Welcome to the sixty-sixth issue of Allison’s Ode to the Second Moment, a newsletter that loves a good story, even if it turns out to be total fiction.
The stories we tell
I highly recommend this essay by Lars Hansen, which offers some great insights on how to think about just about everything. The world is full of uncertainty, and yet we must constantly make decisions about policy, our investment portfolios, and even which subway to take.
When I started my book (out April 2—pre-order now!), I had the idea that economic and financial models are really just parables. Using math as their language, they tell a simplified story in order to teach us a lesson about how the economy works and how to manage uncertainty. The parable form is a powerful way to tell a story. For example, parables are one big reason for Christianity originally catching on. And math is a powerful language in itself, even though it is inaccessible to most people. My book takes financial models and retells them using a traditional parable structure—stories about people facing risk and uncertainty.
Lars’ essay discusses the limitations of these parables. They need to be simple because their objective is to illustrate economic relationships in a complex world with many moving parts. The storyteller must make choices about what to include, but this is where judgement—and our personal values—comes in. There is no truly objective research or economic models, and no one parable, whether it’s Keynesianism, neo-classicalism, or neo-Keynesianism, is the best description of every economic relationship.
We are living in times during which people distrust experts. Sometimes this is for good reasons. Even experts, with all of their knowledge and data, operate under uncertainty as well. When experts describe the world and the economy, they make choices that reflect their values and life experiences. This does not mean their research and recommendations don’t have value—quite the opposite. Experts might be biased, but their training and the research processes subjects their bias to some rigor. Successful models tell stories that align with the data. That’s more than most people can say about whatever story they’re pushing.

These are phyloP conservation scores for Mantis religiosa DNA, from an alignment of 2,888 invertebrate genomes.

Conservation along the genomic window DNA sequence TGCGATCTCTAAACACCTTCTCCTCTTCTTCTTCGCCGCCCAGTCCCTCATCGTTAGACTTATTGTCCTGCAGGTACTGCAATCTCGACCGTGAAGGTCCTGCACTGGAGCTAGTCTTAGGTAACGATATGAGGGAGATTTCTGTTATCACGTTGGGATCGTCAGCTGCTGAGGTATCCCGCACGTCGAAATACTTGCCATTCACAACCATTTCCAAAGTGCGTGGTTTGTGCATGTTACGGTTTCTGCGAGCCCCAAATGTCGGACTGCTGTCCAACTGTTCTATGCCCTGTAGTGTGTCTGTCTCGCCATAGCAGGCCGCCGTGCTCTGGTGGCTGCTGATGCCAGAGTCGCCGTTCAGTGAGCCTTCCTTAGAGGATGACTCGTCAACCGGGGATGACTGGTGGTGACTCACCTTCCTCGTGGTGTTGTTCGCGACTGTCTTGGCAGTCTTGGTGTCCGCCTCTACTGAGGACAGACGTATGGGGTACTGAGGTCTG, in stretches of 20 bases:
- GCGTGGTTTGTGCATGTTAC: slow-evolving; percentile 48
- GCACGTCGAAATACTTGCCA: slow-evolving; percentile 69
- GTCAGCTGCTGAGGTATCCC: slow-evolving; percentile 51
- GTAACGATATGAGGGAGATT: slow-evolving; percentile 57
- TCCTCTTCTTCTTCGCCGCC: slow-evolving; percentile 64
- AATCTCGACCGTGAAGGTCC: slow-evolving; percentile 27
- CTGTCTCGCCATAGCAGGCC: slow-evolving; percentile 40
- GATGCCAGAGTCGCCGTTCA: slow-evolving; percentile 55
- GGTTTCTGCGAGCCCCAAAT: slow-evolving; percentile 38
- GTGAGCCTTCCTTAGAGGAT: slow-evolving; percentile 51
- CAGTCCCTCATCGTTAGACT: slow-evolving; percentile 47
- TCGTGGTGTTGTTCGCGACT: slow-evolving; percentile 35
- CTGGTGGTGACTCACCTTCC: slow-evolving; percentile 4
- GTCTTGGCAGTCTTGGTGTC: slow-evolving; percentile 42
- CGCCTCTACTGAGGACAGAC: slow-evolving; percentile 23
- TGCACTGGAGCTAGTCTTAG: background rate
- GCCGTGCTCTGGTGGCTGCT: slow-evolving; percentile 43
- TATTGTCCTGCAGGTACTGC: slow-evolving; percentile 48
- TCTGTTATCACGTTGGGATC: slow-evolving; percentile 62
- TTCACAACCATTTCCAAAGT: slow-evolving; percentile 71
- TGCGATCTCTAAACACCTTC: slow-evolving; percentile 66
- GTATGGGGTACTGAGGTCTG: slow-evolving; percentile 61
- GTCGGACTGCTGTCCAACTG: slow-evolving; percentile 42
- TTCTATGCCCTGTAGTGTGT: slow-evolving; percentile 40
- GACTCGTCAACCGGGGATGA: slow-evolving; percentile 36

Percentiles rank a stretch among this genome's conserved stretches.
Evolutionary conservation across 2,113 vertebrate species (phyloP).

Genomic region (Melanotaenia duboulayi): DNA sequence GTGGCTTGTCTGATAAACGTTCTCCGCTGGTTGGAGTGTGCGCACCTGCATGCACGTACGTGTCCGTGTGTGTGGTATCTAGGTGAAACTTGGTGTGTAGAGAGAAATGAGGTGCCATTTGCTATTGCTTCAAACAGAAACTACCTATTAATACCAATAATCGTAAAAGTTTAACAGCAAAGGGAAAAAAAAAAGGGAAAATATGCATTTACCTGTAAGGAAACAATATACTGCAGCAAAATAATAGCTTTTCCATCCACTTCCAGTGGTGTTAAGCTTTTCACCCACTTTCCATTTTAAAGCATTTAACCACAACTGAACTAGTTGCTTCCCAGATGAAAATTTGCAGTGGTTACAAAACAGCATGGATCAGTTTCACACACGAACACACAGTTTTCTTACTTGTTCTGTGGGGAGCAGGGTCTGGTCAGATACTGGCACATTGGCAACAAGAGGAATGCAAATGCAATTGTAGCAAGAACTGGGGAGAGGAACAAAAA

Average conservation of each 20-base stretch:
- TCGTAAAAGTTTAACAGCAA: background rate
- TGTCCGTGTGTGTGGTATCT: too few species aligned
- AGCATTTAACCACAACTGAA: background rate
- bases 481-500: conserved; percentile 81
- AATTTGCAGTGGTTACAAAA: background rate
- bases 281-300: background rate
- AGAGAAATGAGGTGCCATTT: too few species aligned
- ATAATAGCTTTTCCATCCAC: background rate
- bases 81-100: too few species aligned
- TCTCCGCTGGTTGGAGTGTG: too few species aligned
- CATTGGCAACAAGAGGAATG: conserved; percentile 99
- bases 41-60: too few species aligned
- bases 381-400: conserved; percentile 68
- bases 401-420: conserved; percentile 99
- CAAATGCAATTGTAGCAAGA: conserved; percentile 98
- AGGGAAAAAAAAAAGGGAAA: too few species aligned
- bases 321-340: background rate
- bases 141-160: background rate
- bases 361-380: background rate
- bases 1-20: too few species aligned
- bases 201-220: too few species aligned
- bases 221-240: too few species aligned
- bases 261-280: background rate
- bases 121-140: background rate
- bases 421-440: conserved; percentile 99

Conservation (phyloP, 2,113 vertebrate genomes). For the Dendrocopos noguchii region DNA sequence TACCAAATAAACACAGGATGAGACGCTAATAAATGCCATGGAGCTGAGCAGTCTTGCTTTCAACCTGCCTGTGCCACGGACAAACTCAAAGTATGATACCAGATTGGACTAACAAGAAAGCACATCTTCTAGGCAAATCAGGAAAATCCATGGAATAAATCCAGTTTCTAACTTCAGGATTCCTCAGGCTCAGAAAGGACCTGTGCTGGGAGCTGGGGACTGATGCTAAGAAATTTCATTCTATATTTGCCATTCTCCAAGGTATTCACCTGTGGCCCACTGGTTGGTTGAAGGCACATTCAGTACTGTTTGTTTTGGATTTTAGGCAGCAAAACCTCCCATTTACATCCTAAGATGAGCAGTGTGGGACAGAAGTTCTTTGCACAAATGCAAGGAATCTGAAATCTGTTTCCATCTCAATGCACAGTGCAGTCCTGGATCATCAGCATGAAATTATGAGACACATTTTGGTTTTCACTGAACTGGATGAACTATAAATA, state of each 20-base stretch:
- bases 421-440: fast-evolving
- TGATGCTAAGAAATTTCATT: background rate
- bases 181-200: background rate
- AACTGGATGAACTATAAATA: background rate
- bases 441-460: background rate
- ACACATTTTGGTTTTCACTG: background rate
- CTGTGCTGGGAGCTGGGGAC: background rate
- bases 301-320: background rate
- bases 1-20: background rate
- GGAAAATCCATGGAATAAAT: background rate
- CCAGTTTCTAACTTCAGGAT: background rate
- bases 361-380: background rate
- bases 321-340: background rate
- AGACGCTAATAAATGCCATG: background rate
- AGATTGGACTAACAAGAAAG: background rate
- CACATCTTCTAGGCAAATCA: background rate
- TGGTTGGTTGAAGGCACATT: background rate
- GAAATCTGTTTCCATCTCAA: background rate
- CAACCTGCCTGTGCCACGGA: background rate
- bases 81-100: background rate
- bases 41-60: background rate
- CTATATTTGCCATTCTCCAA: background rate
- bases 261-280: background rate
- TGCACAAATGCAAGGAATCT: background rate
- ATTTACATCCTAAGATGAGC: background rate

Just because our descriptions of the economy aren’t perfect, it doesn’t mean that they aren’t valuable. We need to somehow make sense of things. Otherwise, we are just groping around in the dark.
I am not doing Lars’ essay justice here. You should read the whole thing for yourself.
Income risk stories
Here’s a personal story of my own that illustrates his point. When I was in graduate school, I used a large panel survey to estimate household income risk, which was the gold standard of data back then. I estimated that household income had become riskier since the 1980s.
A few years later, economists got their hands on Social Security Administration records. They discovered that income risk, if you assume that risk is volatility, has not increased after all. Income volatility has been pretty stable since the 1980s. Who knew? We often hear a different story; that people face more risk than ever before.
Here is an example of why it is important to use the right model to tell your story. Most people think that volatility is risk (it is the title of this newsletter, after all) and it is the standard risk measure in finance. But volatility does not tell the whole story. The Social Security wage data also reveals more negative skew during recessions, which is to say that income drops more during recessions than it used to, and sometimes does not recover. There is more systematic tail risk.
These are important stories. There are policy implications that depend on the risk that people face, and identifying the nature of the risk you face helps you plan and take steps to hedge and insure.
There are also several useful lessons in this parable. One lesson is that having the right data is important; it is what validates your story. But great data today can be less useful tomorrow; better data might come along totally change your story. This parable also helps us to understand why two different stories can be helpful. Both measures of risk, volatility and skew, tell us something important, even if they say different things.
Parables about leveraged loans
The Financial Times offers a nice illustration of this idea, too. It asked two different experts’ for their take on leveraged loans. Many people, including the Fed, are worried that the private sector has taken on too much debt and that this can pose a risk to the economy. One expert thinks that leveraged loans make the system more vulnerable, even if they won’t cause a recession. The other thinks that they aren’t risky at all. I suppose which person you believe depends on which story you think is more compelling. But in a world in which we can’t possibly know the future, hearing both arguments is always useful.
However, maybe the story we should really be worried about is that of Taiwanese Insurance companies. They are the ones buying lots of that corporate debt. Hope nothing goes wrong there!
Sometimes the world changes, and your story has to, too
I’ll admit that some people can beat the market, but very few can beat every market. Take Bill Gross, the Bond King. He made active bond management a hot strategy, but he did it while bond prices went up for 30 years. Now that bonds aren’t so hot, neither is his strategy. That’s the thing about active management: it works until it doesn’t.
+1 for the efficient markets parable
A theory on why people don’t like annuities. I think there are other, more important reasons. But this is one story.
Managing the risk that your taxes will increase.
Different ideas on how to improve the 401(k).
Different stories on whether peoples’ preference for tax refunds—and giving the government an interest free loan—is really irrational.
Until next time, Pension Geeks!